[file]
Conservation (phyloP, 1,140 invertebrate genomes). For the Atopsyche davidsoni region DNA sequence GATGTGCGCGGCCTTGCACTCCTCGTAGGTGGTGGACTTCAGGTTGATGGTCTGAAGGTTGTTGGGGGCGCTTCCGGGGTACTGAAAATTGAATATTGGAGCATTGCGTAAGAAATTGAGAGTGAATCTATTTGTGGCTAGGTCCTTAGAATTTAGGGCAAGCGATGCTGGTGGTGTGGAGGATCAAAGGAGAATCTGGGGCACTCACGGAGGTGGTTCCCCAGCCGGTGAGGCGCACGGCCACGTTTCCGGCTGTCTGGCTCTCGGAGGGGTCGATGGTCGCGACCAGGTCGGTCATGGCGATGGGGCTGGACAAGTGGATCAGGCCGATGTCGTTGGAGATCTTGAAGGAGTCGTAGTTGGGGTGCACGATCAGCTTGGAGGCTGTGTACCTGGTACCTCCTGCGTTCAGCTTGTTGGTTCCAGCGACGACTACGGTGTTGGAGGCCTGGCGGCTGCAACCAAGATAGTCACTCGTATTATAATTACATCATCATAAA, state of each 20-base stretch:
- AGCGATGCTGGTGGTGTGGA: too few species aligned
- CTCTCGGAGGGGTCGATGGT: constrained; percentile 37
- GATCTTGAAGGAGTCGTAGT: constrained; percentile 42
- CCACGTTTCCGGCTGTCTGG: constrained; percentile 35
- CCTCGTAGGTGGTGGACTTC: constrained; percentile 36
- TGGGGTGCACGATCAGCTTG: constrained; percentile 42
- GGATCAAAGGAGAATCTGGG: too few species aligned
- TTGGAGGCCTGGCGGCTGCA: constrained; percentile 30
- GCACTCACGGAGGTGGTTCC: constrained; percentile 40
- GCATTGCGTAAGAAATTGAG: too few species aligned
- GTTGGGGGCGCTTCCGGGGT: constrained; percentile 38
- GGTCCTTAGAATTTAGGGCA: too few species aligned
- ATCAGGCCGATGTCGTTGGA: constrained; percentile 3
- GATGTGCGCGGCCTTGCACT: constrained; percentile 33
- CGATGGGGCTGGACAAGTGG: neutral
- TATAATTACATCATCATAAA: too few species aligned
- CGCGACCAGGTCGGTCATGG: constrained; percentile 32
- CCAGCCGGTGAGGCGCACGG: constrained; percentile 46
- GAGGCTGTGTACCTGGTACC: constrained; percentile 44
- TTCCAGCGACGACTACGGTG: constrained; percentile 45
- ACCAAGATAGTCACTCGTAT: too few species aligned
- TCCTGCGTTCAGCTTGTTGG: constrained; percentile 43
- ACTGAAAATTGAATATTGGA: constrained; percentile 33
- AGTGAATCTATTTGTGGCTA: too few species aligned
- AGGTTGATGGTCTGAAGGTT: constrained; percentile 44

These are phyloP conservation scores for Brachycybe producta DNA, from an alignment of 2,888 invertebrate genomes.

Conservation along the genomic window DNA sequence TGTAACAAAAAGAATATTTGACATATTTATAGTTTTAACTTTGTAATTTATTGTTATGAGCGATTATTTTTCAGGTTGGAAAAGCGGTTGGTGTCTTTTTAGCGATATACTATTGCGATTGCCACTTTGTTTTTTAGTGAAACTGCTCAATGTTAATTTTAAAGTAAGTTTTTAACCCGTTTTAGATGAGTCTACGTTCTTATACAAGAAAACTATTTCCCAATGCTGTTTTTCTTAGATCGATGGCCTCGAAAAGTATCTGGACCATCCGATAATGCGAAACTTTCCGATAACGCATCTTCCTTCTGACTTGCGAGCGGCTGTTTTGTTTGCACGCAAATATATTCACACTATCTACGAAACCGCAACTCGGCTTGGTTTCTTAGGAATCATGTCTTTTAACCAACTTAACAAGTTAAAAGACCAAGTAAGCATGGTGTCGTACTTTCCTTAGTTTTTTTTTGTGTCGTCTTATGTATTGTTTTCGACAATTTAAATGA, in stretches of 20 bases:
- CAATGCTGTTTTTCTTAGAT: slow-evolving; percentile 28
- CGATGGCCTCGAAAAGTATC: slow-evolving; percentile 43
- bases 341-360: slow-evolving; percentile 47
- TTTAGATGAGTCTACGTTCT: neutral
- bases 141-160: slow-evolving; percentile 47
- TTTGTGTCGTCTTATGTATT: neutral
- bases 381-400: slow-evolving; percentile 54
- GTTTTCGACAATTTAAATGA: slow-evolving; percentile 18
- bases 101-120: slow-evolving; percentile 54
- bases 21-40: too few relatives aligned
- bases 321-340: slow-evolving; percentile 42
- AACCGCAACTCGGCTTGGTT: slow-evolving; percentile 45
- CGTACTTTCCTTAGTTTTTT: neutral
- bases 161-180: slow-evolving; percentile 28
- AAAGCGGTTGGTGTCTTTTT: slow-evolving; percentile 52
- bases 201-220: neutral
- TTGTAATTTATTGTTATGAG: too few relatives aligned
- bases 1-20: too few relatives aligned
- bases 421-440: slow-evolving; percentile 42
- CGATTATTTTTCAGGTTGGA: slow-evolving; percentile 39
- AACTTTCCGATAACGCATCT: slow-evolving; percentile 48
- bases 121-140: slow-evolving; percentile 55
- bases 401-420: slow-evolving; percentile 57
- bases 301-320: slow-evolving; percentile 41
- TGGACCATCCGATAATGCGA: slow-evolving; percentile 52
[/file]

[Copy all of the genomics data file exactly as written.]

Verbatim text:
Conservation (phyloP, 1,140 invertebrate genomes). For the Atopsyche davidsoni region DNA sequence GATGTGCGCGGCCTTGCACTCCTCGTAGGTGGTGGACTTCAGGTTGATGGTCTGAAGGTTGTTGGGGGCGCTTCCGGGGTACTGAAAATTGAATATTGGAGCATTGCGTAAGAAATTGAGAGTGAATCTATTTGTGGCTAGGTCCTTAGAATTTAGGGCAAGCGATGCTGGTGGTGTGGAGGATCAAAGGAGAATCTGGGGCACTCACGGAGGTGGTTCCCCAGCCGGTGAGGCGCACGGCCACGTTTCCGGCTGTCTGGCTCTCGGAGGGGTCGATGGTCGCGACCAGGTCGGTCATGGCGATGGGGCTGGACAAGTGGATCAGGCCGATGTCGTTGGAGATCTTGAAGGAGTCGTAGTTGGGGTGCACGATCAGCTTGGAGGCTGTGTACCTGGTACCTCCTGCGTTCAGCTTGTTGGTTCCAGCGACGACTACGGTGTTGGAGGCCTGGCGGCTGCAACCAAGATAGTCACTCGTATTATAATTACATCATCATAAA, state of each 20-base stretch:
- AGCGATGCTGGTGGTGTGGA: too few species aligned
- CTCTCGGAGGGGTCGATGGT: constrained; percentile 37
- GATCTTGAAGGAGTCGTAGT: constrained; percentile 42
- CCACGTTTCCGGCTGTCTGG: constrained; percentile 35
- CCTCGTAGGTGGTGGACTTC: constrained; percentile 36
- TGGGGTGCACGATCAGCTTG: constrained; percentile 42
- GGATCAAAGGAGAATCTGGG: too few species aligned
- TTGGAGGCCTGGCGGCTGCA: constrained; percentile 30
- GCACTCACGGAGGTGGTTCC: constrained; percentile 40
- GCATTGCGTAAGAAATTGAG: too few species aligned
- GTTGGGGGCGCTTCCGGGGT: constrained; percentile 38
- GGTCCTTAGAATTTAGGGCA: too few species aligned
- ATCAGGCCGATGTCGTTGGA: constrained; percentile 3
- GATGTGCGCGGCCTTGCACT: constrained; percentile 33
- CGATGGGGCTGGACAAGTGG: neutral
- TATAATTACATCATCATAAA: too few species aligned
- CGCGACCAGGTCGGTCATGG: constrained; percentile 32
- CCAGCCGGTGAGGCGCACGG: constrained; percentile 46
- GAGGCTGTGTACCTGGTACC: constrained; percentile 44
- TTCCAGCGACGACTACGGTG: constrained; percentile 45
- ACCAAGATAGTCACTCGTAT: too few species aligned
- TCCTGCGTTCAGCTTGTTGG: constrained; percentile 43
- ACTGAAAATTGAATATTGGA: constrained; percentile 33
- AGTGAATCTATTTGTGGCTA: too few species aligned
- AGGTTGATGGTCTGAAGGTT: constrained; percentile 44

These are phyloP conservation scores for Brachycybe producta DNA, from an alignment of 2,888 invertebrate genomes.

Conservation along the genomic window DNA sequence TGTAACAAAAAGAATATTTGACATATTTATAGTTTTAACTTTGTAATTTATTGTTATGAGCGATTATTTTTCAGGTTGGAAAAGCGGTTGGTGTCTTTTTAGCGATATACTATTGCGATTGCCACTTTGTTTTTTAGTGAAACTGCTCAATGTTAATTTTAAAGTAAGTTTTTAACCCGTTTTAGATGAGTCTACGTTCTTATACAAGAAAACTATTTCCCAATGCTGTTTTTCTTAGATCGATGGCCTCGAAAAGTATCTGGACCATCCGATAATGCGAAACTTTCCGATAACGCATCTTCCTTCTGACTTGCGAGCGGCTGTTTTGTTTGCACGCAAATATATTCACACTATCTACGAAACCGCAACTCGGCTTGGTTTCTTAGGAATCATGTCTTTTAACCAACTTAACAAGTTAAAAGACCAAGTAAGCATGGTGTCGTACTTTCCTTAGTTTTTTTTTGTGTCGTCTTATGTATTGTTTTCGACAATTTAAATGA, in stretches of 20 bases:
- CAATGCTGTTTTTCTTAGAT: slow-evolving; percentile 28
- CGATGGCCTCGAAAAGTATC: slow-evolving; percentile 43
- bases 341-360: slow-evolving; percentile 47
- TTTAGATGAGTCTACGTTCT: neutral
- bases 141-160: slow-evolving; percentile 47
- TTTGTGTCGTCTTATGTATT: neutral
- bases 381-400: slow-evolving; percentile 54
- GTTTTCGACAATTTAAATGA: slow-evolving; percentile 18
- bases 101-120: slow-evolving; percentile 54
- bases 21-40: too few relatives aligned
- bases 321-340: slow-evolving; percentile 42
- AACCGCAACTCGGCTTGGTT: slow-evolving; percentile 45
- CGTACTTTCCTTAGTTTTTT: neutral
- bases 161-180: slow-evolving; percentile 28
- AAAGCGGTTGGTGTCTTTTT: slow-evolving; percentile 52
- bases 201-220: neutral
- TTGTAATTTATTGTTATGAG: too few relatives aligned
- bases 1-20: too few relatives aligned
- bases 421-440: slow-evolving; percentile 42
- CGATTATTTTTCAGGTTGGA: slow-evolving; percentile 39
- AACTTTCCGATAACGCATCT: slow-evolving; percentile 48
- bases 121-140: slow-evolving; percentile 55
- bases 401-420: slow-evolving; percentile 57
- bases 301-320: slow-evolving; percentile 41
- TGGACCATCCGATAATGCGA: slow-evolving; percentile 52